Fostering the natural gas supply and providing scientific foundation for reverting the ANP regulation preventing sewage treatment plants and landfills to inject biomethane in the gas grid are some of the project’s goals

Researchers from the Institute of Energy and the Environment (IEE) at the University of São Paulo (USP) are mapping biogas and biomethane production in landfills and sewage treatment plants along with animal and agroindustrial waste treatment plants throughout the State of São Paulo. The project is part of an initiative of the Research Centre for Gas Innovation (RCGI) aiming to propose new ways to make natural gas supply more robust.

Biogas has a concentration of methane (CH4) between 50% and 60%, the other 40% is composed of carbon dioxide (CO2) and a few other elements. It is a fuel gas, which may be used in combustion engines and similar. “Biogas can be used in its raw form, or it may undergo a purification process by which a higher concentration of methane (i.e. more than 80%) without impurities is obtained. This is what is called biomethane. It replaces natural gas with the same characteristics, with the advantage of being a renewable energy source by nature. Besides, it can be injected in the natural gas network, seeing that the natural gas composition is around 80% and 90% methane”, explains Prof. Dr. Suani Teixeira Coelho, who coordinates the project.

Regarding agroindustrial waste, the researchers are especially interested in the biogas produced from vinasse, which is a by-product of ethanol distillation. Vinasse is produced in large quantities: from 8 to 12 litres of vinasse per litre of distilled ethanol. “It is an abundant feedstock and, therefore, in our opinion, an important potential source for biomethane production in the State of São Paulo,” estimates the Prof. Coelho. Currently, the largest share of vinasse is used as nutrient for cultivation (i.e. fertirrigation) in the State of São Paulo.

Prof. Coelho remarks say that the agribusiness sectors, especially the sugar-ethanol sector, are conservative. Hence, she says: “we must show them the real potential: how much it can be yielded, how much natural gas can be replaced by biogas, how much power can be generated, how much diesel can be saved in agricultural machinery when replacing diesel by biogas or biomethane and so on”.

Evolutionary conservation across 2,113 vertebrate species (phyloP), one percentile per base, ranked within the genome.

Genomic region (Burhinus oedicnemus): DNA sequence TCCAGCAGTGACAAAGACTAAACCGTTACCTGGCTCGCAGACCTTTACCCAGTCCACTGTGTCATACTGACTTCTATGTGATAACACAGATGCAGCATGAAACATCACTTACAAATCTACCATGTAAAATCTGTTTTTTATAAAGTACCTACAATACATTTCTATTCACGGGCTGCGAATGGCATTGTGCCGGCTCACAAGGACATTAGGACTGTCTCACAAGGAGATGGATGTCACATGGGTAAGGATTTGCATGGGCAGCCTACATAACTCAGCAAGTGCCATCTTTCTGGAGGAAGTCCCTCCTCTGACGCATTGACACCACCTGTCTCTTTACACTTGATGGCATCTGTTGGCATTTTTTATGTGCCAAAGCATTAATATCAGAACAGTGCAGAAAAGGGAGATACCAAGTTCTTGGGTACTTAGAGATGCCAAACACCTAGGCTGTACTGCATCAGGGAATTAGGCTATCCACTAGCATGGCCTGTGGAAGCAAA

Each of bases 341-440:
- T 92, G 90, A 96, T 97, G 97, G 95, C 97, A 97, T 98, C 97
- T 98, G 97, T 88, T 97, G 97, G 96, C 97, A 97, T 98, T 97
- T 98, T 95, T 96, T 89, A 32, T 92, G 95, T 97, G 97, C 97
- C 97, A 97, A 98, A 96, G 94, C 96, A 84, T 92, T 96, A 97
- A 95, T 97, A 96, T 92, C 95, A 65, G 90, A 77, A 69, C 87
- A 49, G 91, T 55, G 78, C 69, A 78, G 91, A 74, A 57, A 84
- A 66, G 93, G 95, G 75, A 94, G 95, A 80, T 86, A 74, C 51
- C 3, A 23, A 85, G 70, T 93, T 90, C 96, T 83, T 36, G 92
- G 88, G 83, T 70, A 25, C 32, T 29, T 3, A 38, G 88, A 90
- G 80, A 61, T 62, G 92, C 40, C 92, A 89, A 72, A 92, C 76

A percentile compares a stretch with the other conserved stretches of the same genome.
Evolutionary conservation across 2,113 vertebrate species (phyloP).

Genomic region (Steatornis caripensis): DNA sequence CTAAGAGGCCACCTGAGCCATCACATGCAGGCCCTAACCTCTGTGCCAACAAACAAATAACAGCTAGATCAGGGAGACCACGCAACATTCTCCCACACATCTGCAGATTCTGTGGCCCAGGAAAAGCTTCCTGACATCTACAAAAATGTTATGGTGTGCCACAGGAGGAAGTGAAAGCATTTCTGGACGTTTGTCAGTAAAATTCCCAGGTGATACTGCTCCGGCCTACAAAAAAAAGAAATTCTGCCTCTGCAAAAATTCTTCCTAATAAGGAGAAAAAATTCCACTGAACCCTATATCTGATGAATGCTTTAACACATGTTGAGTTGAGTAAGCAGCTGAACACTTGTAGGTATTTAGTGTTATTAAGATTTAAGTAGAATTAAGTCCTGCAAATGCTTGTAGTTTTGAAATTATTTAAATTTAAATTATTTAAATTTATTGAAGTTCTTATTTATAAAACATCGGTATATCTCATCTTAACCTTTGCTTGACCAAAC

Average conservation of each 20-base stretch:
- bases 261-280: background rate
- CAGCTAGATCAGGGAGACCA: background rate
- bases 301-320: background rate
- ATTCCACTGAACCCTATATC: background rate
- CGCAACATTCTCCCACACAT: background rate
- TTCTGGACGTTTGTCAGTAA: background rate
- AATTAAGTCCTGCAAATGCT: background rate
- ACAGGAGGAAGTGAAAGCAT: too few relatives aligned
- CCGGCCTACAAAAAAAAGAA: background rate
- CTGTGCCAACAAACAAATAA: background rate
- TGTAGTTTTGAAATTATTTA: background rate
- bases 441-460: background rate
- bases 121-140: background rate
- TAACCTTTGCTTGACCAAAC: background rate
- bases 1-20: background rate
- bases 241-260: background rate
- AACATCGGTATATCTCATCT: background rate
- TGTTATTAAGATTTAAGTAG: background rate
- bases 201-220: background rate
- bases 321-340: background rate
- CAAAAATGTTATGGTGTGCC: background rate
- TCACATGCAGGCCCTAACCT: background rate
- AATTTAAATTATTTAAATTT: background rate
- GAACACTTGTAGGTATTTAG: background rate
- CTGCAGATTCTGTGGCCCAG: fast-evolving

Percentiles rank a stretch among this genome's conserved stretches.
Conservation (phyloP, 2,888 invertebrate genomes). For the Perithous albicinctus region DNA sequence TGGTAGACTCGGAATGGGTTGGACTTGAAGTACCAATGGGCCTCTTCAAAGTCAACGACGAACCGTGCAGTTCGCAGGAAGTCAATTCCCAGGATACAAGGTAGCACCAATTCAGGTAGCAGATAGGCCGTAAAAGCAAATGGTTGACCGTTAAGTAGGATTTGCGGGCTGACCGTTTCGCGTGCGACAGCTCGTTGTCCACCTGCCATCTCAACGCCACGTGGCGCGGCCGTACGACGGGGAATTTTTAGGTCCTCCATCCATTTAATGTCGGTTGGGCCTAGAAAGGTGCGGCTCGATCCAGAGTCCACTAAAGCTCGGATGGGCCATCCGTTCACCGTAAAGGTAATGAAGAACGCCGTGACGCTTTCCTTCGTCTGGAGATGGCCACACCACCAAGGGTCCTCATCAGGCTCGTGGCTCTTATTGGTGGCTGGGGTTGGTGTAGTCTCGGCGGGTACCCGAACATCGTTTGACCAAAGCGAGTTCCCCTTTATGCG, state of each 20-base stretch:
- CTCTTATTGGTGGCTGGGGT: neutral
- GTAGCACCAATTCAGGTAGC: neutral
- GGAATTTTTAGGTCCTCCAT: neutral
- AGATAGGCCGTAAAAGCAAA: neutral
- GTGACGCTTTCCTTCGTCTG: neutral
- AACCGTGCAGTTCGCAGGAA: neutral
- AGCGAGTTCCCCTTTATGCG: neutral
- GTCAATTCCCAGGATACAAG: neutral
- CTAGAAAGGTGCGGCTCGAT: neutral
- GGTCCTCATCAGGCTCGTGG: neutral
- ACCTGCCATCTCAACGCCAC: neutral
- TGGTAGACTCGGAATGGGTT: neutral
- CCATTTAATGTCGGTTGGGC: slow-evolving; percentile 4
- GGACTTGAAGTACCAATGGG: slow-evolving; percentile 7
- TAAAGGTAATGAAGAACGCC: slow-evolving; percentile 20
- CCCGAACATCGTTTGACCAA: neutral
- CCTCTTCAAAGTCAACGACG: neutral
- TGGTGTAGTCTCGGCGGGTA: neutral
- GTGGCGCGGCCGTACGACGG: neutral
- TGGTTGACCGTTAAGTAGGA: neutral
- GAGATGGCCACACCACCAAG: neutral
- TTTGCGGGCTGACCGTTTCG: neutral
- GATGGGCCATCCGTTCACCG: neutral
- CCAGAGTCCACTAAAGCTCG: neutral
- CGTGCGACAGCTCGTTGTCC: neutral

Within a year, the IEE team intends to deliver to producers a map illustrating the State of São Paulo’s potential for biogas and biomethane production. The whole project is predicted to last five years. “We want to know whether they (e.g. potential feedstock) are close to the gas network, how much they can produce and what does this represent to the State’s energy matrix,” Prof. Coelho says. “From this information, we are going to discuss the regulatory framework and the economic perspective: how much does it cost to realize the untapped potential, what are the necessary infrastructure and the adequate regulations, and whether that would be a free market or would be based on tariffs”.

Changes in regulation – Another goal of the project is to attempt a revision from the National Agency of Petroleum, Natural Gas and Biofuels (ANP, the Brazilian acronym) about the regulation that recently banned the injection of biomethane deriving from landfills and sewage treatment plants in the gas grid due to the presence of contaminants, in special siloxanes. This contaminant derives from products such as toothpaste, shaving cream and cosmetics in general, which as present in the waste stream of solid waste and sewage.

“We know how siloxanes can be separated. Our group already studied this, in a joint project with SABESP (i.e. the water and waste management company owned by the State of São Paulo) over fifteen years ago. At that time, it was already possible to separate siloxanes with no difficulties. We want to show that there is no reason for banning the injection of biomethane from landfills and sewage treatment plants in the gas grid,” she states. “There is a huge potential for biomethane from these sources. What is required to be done is specifying quality parameters for producers wanting to inject their biomethane in the gas network.”